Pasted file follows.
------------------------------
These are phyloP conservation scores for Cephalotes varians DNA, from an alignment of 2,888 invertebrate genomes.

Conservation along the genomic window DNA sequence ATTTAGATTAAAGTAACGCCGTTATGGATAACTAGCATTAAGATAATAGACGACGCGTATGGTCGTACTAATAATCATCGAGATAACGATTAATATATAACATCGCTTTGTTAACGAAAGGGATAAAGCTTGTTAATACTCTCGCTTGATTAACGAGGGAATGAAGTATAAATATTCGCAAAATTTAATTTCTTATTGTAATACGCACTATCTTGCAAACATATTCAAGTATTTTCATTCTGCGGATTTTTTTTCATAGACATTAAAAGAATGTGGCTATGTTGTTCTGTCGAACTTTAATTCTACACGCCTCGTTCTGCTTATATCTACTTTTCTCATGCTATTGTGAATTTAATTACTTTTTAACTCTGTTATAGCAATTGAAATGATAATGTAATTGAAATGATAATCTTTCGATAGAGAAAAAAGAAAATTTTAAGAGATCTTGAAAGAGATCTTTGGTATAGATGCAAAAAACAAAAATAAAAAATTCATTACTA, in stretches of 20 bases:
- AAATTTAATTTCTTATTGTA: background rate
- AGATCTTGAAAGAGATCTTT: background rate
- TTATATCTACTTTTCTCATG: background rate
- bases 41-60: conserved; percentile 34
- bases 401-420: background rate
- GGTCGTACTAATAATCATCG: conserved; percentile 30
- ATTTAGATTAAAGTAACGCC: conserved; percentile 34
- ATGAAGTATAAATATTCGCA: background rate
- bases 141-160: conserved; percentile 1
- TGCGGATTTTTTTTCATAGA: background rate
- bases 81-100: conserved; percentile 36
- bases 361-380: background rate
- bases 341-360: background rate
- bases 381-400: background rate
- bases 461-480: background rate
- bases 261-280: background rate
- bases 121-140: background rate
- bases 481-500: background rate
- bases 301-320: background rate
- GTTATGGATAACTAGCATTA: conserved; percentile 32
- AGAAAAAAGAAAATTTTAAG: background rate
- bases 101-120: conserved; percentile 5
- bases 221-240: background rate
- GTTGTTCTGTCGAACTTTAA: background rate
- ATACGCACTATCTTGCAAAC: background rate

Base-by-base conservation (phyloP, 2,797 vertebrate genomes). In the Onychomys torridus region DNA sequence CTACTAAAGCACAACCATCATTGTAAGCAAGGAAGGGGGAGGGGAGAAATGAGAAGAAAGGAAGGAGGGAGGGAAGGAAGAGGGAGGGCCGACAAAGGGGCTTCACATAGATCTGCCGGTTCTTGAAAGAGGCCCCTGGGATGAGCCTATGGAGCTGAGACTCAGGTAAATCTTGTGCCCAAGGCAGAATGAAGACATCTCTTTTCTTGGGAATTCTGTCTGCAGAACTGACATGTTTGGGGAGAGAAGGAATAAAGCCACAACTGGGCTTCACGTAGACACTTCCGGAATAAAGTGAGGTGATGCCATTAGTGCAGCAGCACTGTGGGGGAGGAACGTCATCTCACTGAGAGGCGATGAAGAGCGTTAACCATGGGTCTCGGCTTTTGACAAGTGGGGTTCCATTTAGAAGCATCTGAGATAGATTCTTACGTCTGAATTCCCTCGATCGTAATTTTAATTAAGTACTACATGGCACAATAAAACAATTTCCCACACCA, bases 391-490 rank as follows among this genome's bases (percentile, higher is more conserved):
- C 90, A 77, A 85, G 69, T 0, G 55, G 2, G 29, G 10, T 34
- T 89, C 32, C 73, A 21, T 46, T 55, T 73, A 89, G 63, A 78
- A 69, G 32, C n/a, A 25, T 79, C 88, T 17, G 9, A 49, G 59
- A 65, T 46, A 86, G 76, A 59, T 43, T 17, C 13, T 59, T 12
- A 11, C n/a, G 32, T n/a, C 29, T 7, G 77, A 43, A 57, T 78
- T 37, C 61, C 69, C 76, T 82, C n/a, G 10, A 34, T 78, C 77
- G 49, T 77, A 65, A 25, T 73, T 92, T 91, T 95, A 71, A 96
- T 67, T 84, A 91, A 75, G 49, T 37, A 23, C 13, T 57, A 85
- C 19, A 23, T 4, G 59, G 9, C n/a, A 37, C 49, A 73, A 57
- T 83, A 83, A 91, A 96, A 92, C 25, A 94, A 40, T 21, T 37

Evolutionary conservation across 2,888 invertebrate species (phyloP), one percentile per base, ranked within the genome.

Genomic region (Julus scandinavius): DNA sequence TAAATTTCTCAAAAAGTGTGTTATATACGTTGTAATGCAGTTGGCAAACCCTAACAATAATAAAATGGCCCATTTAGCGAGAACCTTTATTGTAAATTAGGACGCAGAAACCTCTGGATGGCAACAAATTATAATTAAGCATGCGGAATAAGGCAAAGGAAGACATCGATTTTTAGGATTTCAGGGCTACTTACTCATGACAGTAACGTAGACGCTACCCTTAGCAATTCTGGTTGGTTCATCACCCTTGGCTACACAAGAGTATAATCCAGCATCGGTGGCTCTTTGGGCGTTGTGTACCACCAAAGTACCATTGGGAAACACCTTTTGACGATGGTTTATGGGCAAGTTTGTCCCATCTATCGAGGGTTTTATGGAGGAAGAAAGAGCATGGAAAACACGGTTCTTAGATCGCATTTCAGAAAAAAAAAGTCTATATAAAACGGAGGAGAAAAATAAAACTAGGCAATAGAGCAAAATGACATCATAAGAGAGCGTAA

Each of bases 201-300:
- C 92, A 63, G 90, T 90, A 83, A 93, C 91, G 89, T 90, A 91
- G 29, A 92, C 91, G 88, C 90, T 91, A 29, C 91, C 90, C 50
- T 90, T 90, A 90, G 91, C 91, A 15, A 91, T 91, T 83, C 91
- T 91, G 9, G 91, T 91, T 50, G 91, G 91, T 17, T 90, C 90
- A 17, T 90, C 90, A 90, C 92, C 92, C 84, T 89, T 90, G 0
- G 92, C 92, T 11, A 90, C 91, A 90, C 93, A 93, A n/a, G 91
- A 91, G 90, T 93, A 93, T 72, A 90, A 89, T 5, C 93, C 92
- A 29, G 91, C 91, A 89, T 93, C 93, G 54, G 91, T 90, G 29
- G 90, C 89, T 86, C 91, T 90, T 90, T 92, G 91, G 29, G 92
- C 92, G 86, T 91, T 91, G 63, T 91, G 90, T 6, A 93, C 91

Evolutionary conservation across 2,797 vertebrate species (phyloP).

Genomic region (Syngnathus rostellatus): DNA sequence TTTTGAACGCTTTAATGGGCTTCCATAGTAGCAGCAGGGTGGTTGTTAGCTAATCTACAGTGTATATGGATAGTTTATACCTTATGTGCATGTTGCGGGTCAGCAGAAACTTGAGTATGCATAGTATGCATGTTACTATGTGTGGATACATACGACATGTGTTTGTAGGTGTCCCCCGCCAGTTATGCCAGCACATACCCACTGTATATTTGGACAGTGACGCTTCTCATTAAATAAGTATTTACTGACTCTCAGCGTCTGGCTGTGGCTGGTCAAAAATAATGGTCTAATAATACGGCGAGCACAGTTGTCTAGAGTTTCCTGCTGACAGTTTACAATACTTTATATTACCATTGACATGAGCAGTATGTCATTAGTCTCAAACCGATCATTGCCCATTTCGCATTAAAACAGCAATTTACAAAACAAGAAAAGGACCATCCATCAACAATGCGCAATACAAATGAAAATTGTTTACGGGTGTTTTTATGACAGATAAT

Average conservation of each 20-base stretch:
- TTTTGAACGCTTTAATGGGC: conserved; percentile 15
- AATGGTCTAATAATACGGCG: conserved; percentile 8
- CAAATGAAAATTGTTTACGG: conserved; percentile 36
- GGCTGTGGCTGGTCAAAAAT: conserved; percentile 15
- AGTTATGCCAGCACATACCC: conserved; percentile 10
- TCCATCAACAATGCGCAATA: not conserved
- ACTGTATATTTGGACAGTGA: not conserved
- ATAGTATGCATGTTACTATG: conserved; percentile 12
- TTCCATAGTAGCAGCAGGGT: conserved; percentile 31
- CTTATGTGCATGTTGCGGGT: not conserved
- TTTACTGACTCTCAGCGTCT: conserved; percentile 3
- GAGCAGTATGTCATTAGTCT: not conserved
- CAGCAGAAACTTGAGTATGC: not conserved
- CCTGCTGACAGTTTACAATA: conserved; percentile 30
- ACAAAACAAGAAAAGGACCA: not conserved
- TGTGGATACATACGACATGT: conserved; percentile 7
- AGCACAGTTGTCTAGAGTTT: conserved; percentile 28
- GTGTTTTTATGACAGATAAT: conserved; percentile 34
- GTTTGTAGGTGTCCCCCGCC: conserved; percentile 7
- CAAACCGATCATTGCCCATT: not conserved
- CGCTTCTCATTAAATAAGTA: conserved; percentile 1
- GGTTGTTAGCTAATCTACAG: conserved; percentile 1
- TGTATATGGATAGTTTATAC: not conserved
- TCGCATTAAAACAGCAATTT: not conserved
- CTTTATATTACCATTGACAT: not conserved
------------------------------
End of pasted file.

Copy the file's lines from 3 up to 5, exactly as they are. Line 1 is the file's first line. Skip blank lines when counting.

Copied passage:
- AAATTTAATTTCTTATTGTA: background rate
- AGATCTTGAAAGAGATCTTT: background rate
- TTATATCTACTTTTCTCATG: background rate